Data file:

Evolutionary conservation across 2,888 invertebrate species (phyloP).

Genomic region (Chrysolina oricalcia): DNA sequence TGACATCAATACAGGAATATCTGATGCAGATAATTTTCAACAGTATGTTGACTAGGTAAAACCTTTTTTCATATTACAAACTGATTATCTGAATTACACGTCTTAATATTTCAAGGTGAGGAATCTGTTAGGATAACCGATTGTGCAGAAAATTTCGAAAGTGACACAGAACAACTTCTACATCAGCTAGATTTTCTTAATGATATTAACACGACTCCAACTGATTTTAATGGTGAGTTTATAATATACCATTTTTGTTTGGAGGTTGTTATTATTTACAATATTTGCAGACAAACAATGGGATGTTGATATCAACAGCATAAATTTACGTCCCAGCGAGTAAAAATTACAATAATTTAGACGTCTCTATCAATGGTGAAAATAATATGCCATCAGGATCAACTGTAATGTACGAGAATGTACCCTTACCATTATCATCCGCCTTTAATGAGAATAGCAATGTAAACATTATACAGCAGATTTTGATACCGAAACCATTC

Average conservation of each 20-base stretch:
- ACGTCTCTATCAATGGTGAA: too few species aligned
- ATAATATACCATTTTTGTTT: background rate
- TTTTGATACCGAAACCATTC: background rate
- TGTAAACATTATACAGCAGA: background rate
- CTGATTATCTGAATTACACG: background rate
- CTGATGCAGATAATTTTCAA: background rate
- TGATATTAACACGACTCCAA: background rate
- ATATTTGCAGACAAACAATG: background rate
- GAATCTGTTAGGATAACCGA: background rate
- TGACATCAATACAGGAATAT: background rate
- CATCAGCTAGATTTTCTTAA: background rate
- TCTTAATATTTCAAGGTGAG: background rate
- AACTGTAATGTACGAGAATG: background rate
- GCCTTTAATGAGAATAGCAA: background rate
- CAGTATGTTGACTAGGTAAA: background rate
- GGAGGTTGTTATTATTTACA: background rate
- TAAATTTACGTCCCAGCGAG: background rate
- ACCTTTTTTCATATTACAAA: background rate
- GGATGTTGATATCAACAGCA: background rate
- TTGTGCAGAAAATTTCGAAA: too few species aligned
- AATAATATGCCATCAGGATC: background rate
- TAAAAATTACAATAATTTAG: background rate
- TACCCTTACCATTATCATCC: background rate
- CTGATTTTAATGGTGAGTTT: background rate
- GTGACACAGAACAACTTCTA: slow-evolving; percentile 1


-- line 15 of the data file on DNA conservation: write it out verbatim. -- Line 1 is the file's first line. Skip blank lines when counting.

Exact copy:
- TCTTAATATTTCAAGGTGAG: background rate